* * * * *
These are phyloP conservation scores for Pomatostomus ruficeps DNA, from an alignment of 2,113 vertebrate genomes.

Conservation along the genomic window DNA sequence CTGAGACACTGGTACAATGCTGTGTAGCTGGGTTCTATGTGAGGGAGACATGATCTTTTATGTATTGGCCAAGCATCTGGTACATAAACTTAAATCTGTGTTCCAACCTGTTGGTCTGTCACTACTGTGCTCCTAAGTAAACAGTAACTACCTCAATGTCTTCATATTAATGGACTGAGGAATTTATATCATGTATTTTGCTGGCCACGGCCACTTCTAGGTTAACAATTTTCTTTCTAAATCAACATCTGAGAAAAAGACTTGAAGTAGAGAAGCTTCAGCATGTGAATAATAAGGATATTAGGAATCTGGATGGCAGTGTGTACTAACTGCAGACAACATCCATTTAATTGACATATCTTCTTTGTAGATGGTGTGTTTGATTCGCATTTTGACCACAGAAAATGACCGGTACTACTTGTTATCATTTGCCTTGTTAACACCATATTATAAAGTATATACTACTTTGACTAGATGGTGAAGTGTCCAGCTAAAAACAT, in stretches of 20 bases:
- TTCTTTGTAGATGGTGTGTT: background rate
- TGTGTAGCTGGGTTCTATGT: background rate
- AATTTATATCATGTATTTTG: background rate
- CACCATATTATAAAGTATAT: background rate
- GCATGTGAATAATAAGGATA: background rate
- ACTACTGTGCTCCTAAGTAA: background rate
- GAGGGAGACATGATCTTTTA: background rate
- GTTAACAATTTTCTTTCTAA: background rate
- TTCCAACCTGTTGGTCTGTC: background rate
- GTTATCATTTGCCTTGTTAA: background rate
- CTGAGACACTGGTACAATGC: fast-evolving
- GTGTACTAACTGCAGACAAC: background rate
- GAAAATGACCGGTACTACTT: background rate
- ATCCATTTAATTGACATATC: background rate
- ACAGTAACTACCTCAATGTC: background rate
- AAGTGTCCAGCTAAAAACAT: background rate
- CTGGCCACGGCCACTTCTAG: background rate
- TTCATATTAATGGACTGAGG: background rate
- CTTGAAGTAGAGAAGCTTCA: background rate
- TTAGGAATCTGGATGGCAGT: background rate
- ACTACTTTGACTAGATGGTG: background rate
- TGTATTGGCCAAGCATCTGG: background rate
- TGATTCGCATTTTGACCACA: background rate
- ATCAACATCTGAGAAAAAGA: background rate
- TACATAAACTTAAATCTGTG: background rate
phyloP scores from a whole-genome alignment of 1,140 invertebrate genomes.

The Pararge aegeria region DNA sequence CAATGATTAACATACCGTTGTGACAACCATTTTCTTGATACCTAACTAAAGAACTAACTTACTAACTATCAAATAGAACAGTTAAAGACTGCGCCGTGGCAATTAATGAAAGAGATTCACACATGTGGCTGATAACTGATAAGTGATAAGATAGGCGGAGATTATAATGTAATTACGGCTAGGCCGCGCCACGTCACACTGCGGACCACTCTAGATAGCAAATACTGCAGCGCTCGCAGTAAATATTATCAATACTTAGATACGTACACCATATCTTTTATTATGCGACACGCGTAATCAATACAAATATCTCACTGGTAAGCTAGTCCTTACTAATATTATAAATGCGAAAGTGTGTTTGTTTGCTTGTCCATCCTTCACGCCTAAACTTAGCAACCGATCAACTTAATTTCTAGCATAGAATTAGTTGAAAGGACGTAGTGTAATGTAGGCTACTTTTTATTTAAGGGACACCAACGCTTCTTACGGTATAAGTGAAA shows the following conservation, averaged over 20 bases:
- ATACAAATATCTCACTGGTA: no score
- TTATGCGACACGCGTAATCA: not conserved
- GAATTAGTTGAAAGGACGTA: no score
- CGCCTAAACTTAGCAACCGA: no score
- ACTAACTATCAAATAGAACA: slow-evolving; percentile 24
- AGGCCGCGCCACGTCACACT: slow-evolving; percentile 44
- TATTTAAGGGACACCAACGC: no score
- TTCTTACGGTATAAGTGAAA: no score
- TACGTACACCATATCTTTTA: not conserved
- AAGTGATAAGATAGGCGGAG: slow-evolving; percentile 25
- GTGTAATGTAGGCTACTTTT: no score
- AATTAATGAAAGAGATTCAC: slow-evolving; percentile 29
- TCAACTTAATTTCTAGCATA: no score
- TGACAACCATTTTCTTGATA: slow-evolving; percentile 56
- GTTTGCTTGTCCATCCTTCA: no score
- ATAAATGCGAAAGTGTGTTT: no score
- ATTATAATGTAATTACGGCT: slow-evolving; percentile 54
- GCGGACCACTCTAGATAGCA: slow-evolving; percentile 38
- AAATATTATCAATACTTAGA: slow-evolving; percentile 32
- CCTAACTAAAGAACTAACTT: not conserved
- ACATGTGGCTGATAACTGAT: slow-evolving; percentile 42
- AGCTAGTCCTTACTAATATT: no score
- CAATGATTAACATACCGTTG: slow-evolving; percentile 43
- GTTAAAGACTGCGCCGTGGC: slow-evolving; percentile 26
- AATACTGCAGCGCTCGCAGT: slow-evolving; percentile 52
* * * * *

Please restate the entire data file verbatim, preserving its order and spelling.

These are phyloP conservation scores for Pomatostomus ruficeps DNA, from an alignment of 2,113 vertebrate genomes.

Conservation along the genomic window DNA sequence CTGAGACACTGGTACAATGCTGTGTAGCTGGGTTCTATGTGAGGGAGACATGATCTTTTATGTATTGGCCAAGCATCTGGTACATAAACTTAAATCTGTGTTCCAACCTGTTGGTCTGTCACTACTGTGCTCCTAAGTAAACAGTAACTACCTCAATGTCTTCATATTAATGGACTGAGGAATTTATATCATGTATTTTGCTGGCCACGGCCACTTCTAGGTTAACAATTTTCTTTCTAAATCAACATCTGAGAAAAAGACTTGAAGTAGAGAAGCTTCAGCATGTGAATAATAAGGATATTAGGAATCTGGATGGCAGTGTGTACTAACTGCAGACAACATCCATTTAATTGACATATCTTCTTTGTAGATGGTGTGTTTGATTCGCATTTTGACCACAGAAAATGACCGGTACTACTTGTTATCATTTGCCTTGTTAACACCATATTATAAAGTATATACTACTTTGACTAGATGGTGAAGTGTCCAGCTAAAAACAT, in stretches of 20 bases:
- TTCTTTGTAGATGGTGTGTT: background rate
- TGTGTAGCTGGGTTCTATGT: background rate
- AATTTATATCATGTATTTTG: background rate
- CACCATATTATAAAGTATAT: background rate
- GCATGTGAATAATAAGGATA: background rate
- ACTACTGTGCTCCTAAGTAA: background rate
- GAGGGAGACATGATCTTTTA: background rate
- GTTAACAATTTTCTTTCTAA: background rate
- TTCCAACCTGTTGGTCTGTC: background rate
- GTTATCATTTGCCTTGTTAA: background rate
- CTGAGACACTGGTACAATGC: fast-evolving
- GTGTACTAACTGCAGACAAC: background rate
- GAAAATGACCGGTACTACTT: background rate
- ATCCATTTAATTGACATATC: background rate
- ACAGTAACTACCTCAATGTC: background rate
- AAGTGTCCAGCTAAAAACAT: background rate
- CTGGCCACGGCCACTTCTAG: background rate
- TTCATATTAATGGACTGAGG: background rate
- CTTGAAGTAGAGAAGCTTCA: background rate
- TTAGGAATCTGGATGGCAGT: background rate
- ACTACTTTGACTAGATGGTG: background rate
- TGTATTGGCCAAGCATCTGG: background rate
- TGATTCGCATTTTGACCACA: background rate
- ATCAACATCTGAGAAAAAGA: background rate
- TACATAAACTTAAATCTGTG: background rate
phyloP scores from a whole-genome alignment of 1,140 invertebrate genomes.

The Pararge aegeria region DNA sequence CAATGATTAACATACCGTTGTGACAACCATTTTCTTGATACCTAACTAAAGAACTAACTTACTAACTATCAAATAGAACAGTTAAAGACTGCGCCGTGGCAATTAATGAAAGAGATTCACACATGTGGCTGATAACTGATAAGTGATAAGATAGGCGGAGATTATAATGTAATTACGGCTAGGCCGCGCCACGTCACACTGCGGACCACTCTAGATAGCAAATACTGCAGCGCTCGCAGTAAATATTATCAATACTTAGATACGTACACCATATCTTTTATTATGCGACACGCGTAATCAATACAAATATCTCACTGGTAAGCTAGTCCTTACTAATATTATAAATGCGAAAGTGTGTTTGTTTGCTTGTCCATCCTTCACGCCTAAACTTAGCAACCGATCAACTTAATTTCTAGCATAGAATTAGTTGAAAGGACGTAGTGTAATGTAGGCTACTTTTTATTTAAGGGACACCAACGCTTCTTACGGTATAAGTGAAA shows the following conservation, averaged over 20 bases:
- ATACAAATATCTCACTGGTA: no score
- TTATGCGACACGCGTAATCA: not conserved
- GAATTAGTTGAAAGGACGTA: no score
- CGCCTAAACTTAGCAACCGA: no score
- ACTAACTATCAAATAGAACA: slow-evolving; percentile 24
- AGGCCGCGCCACGTCACACT: slow-evolving; percentile 44
- TATTTAAGGGACACCAACGC: no score
- TTCTTACGGTATAAGTGAAA: no score
- TACGTACACCATATCTTTTA: not conserved
- AAGTGATAAGATAGGCGGAG: slow-evolving; percentile 25
- GTGTAATGTAGGCTACTTTT: no score
- AATTAATGAAAGAGATTCAC: slow-evolving; percentile 29
- TCAACTTAATTTCTAGCATA: no score
- TGACAACCATTTTCTTGATA: slow-evolving; percentile 56
- GTTTGCTTGTCCATCCTTCA: no score
- ATAAATGCGAAAGTGTGTTT: no score
- ATTATAATGTAATTACGGCT: slow-evolving; percentile 54
- GCGGACCACTCTAGATAGCA: slow-evolving; percentile 38
- AAATATTATCAATACTTAGA: slow-evolving; percentile 32
- CCTAACTAAAGAACTAACTT: not conserved
- ACATGTGGCTGATAACTGAT: slow-evolving; percentile 42
- AGCTAGTCCTTACTAATATT: no score
- CAATGATTAACATACCGTTG: slow-evolving; percentile 43
- GTTAAAGACTGCGCCGTGGC: slow-evolving; percentile 26
- AATACTGCAGCGCTCGCAGT: slow-evolving; percentile 52